Run Lola Run

lola cartoon 2

Tom Tykwer is a director who I have had mixed experiences with in the past. I thought the Cloud Atlas (2012) adaptation that he and the Wachowskis served up was a pretty incredible achievement, both story wise and visually. But the only solo film of his I have see in the past is Winter Sleepers (1997), which left me pretty underwhelmed. As a solo director thought, Tykwer is best known for the non-linear Run Lola Run (1998), which I have finally gotten around to checking out.

Lola mannieThe titular Lola spends basically the entire film running around, trying to get her boyfriend Manni out of some trouble he has landed in with a bunch of gangsters. Lola needs cash and she needs it stat. That is pretty much it for storyline. With Run Lola Run the real guts of the film comes from the telling, not the story.  There are a bunch of video game stylings in the film, something that I think is very hard to pull off effectively. These range from standard ones that we are used to such as editing and game style introductions of characters, to ones that I hadn’t seen before. Most notable of these I think is the narrative structure, which is quite literally that of a video game, with Lola having a number of ‘lives’ to complete her mission. The film is best when focusing on its tightly defined core narrative or to use a quite apt video game analogy, the ‘mission’ that Lola is attempting to complete. The film is not successful when it branches outside of that, which it does often when the futures of people that Lola passes on her run are told using still images. This conceit really does not work as it takes you out of the core narrative that the audience should be so caught up in. Not only that, but the fact that something utterly amazing happens to each of these people just after they cross paths with Lola is totally unbelievable. And even though the style and narrative of the film is hyper-real, this still jars.  In the end these sequences just play like twee, ham-fisted attempted illustrations of the butterfly effect.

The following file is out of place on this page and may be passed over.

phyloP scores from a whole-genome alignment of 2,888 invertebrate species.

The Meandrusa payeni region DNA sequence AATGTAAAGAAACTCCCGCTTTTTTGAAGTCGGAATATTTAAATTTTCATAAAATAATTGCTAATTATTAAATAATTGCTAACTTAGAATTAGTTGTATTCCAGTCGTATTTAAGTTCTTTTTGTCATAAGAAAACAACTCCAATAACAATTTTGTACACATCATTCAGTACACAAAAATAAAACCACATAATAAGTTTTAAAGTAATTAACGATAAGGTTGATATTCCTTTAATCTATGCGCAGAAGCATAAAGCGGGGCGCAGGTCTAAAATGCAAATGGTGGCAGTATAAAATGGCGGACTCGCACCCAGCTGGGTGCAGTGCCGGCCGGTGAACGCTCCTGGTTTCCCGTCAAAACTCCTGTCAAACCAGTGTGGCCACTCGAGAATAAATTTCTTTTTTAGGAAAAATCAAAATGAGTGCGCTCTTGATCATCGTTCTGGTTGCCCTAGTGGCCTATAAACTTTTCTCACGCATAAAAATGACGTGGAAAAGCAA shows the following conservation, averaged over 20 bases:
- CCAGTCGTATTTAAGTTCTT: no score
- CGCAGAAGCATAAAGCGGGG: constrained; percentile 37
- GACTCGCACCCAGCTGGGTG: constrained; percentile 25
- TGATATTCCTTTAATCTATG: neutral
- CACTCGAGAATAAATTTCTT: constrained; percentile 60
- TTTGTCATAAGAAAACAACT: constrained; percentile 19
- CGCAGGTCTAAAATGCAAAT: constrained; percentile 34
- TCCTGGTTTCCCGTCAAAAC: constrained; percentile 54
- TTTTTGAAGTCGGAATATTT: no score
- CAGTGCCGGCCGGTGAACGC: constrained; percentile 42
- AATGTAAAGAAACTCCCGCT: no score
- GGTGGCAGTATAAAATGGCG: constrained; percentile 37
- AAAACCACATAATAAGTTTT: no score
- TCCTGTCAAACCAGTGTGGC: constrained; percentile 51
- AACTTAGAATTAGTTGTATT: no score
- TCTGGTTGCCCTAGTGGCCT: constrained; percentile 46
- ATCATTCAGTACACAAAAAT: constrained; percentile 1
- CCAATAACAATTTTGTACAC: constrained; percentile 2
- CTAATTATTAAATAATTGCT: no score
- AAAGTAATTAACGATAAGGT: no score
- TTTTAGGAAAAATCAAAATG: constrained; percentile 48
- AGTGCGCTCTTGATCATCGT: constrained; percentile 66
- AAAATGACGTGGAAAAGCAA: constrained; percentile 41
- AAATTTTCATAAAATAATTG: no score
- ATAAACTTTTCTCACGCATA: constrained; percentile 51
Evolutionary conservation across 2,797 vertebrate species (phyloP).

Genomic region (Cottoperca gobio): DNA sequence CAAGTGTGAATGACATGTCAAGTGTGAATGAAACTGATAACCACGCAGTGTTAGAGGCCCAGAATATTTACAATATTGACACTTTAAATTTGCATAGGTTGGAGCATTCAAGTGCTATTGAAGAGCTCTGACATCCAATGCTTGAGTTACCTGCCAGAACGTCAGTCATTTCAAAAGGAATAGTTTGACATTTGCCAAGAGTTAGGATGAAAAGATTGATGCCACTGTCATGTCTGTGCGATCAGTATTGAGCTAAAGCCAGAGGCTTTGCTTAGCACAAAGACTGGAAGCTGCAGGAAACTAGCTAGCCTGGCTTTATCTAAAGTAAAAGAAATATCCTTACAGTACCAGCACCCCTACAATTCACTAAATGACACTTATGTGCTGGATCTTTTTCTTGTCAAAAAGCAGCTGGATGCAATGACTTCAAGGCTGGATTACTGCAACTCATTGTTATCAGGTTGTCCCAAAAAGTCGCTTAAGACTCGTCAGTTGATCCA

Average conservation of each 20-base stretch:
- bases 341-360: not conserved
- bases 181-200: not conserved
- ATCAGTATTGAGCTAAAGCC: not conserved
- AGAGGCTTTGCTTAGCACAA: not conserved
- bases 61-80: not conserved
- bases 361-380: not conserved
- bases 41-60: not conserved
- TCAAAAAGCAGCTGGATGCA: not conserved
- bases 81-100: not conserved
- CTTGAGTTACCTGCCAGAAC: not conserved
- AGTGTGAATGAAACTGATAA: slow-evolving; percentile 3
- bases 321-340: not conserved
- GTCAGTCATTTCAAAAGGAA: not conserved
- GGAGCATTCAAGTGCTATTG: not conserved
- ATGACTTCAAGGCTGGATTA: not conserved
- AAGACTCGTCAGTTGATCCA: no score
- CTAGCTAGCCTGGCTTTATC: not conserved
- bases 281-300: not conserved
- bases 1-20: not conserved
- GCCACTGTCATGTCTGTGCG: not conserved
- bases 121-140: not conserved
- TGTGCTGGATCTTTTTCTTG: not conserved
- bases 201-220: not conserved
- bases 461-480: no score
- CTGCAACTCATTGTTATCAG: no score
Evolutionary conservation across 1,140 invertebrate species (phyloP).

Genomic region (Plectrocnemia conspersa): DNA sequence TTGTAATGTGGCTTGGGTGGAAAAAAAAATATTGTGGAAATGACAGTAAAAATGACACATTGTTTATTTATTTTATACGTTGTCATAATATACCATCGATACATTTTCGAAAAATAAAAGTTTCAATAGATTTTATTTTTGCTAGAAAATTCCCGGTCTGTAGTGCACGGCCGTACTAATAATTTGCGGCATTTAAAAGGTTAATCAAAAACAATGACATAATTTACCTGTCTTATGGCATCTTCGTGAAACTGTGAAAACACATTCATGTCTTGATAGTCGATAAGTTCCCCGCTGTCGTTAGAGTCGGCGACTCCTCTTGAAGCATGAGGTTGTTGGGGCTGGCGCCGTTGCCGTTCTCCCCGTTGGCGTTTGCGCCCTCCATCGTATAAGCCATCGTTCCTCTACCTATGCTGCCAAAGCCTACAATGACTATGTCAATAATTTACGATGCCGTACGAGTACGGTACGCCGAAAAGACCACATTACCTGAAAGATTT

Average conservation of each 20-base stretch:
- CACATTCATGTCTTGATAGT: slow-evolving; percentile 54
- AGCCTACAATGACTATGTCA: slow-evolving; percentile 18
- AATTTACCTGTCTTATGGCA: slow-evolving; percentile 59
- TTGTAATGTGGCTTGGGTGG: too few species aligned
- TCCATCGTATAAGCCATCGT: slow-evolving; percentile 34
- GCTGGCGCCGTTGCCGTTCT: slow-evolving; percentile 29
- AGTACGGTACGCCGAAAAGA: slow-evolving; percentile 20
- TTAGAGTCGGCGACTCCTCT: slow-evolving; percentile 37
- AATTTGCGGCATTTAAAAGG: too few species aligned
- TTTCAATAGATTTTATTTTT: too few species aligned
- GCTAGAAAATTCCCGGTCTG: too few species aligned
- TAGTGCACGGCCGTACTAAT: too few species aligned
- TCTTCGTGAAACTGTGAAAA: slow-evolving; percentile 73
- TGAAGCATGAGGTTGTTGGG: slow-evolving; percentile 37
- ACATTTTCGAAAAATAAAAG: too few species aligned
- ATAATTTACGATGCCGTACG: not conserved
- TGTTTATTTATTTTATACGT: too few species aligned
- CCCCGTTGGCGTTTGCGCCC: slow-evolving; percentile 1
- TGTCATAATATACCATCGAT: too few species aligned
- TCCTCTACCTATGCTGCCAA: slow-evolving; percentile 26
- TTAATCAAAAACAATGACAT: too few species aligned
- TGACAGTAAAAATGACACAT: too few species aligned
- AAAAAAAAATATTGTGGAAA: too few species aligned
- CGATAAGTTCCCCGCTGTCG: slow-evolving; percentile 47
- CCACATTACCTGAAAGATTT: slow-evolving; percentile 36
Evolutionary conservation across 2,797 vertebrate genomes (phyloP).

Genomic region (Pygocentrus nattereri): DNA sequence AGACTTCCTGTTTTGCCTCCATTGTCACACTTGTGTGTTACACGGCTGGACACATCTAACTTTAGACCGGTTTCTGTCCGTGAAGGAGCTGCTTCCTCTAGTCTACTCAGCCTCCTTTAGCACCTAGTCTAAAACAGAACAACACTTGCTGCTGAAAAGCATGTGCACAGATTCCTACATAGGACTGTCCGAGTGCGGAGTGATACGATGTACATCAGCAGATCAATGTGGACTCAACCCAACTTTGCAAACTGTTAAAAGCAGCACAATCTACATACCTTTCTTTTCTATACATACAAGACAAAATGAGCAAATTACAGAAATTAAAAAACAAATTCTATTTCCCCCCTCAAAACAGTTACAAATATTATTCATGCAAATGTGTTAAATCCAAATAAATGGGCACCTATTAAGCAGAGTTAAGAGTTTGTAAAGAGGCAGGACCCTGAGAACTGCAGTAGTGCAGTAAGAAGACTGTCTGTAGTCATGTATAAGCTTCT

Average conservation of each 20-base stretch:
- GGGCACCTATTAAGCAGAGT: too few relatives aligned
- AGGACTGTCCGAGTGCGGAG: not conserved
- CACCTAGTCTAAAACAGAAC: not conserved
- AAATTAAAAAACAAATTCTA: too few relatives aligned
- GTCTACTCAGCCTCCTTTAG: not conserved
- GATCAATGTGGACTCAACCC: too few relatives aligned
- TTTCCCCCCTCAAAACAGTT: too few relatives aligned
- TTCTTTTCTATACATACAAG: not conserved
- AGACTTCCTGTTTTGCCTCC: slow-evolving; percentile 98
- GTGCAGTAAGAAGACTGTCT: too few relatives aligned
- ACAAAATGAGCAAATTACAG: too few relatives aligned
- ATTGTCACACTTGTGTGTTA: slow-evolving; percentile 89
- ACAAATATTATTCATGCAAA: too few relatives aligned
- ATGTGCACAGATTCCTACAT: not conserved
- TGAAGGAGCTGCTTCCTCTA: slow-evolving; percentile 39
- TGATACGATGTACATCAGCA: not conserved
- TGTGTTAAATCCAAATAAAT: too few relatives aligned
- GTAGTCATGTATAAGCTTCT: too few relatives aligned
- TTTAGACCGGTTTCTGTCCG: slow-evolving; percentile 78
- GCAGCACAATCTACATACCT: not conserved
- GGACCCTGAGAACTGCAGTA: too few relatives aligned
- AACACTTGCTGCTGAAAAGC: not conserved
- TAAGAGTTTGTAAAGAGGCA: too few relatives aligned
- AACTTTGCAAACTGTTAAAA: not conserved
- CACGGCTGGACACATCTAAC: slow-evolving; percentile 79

From the very beginning, time is a theme of the film, with gothic looking clocks looming over the screen. Thematically time is usually used in a broad sense – a person’s finite amount of time on earth and how they use it. Run Lola Run though considers time at a much more micro level, one that is relatable day to day. The rush of a work deadline or to try and catch a bus. Of course the film takes that notion to an extreme, helped along the way by pulsing, hyper techno music that drives you along the whole way through. Performance-wise, both Franka Potente and Moritz Bleibtreu are really good. Potente carries the film as Lola as she is in essentially every scene. She does a really good job of nailing the panic and determination of her character in helping out her boyfriend. I am a fan of a number of Bleibtreu’s other performances such as in Fatih Akin’s In July (2000) and Knockin’ on Heaven’s Door (1997) which is one of my favourite comedies of all time.  He impresses again here in a bit of a thankless role, at least convincing us why Lola would fight so hard for him. It is important that the both of them are good too, because in the end the film is a nice balance of relationship drama as well as action thriller. However I think unfortunately that some of the ending of the film muddles the message a little. What we are meant to take from the casino scene I am not sure – life is nothing but chance? Gambling is good? Always bet on #20 in roulette? No idea. It was always going to be a difficult film to bring to an entirely satisfying close. But I can’t help wish that Tykwer managed something a little more emphatic.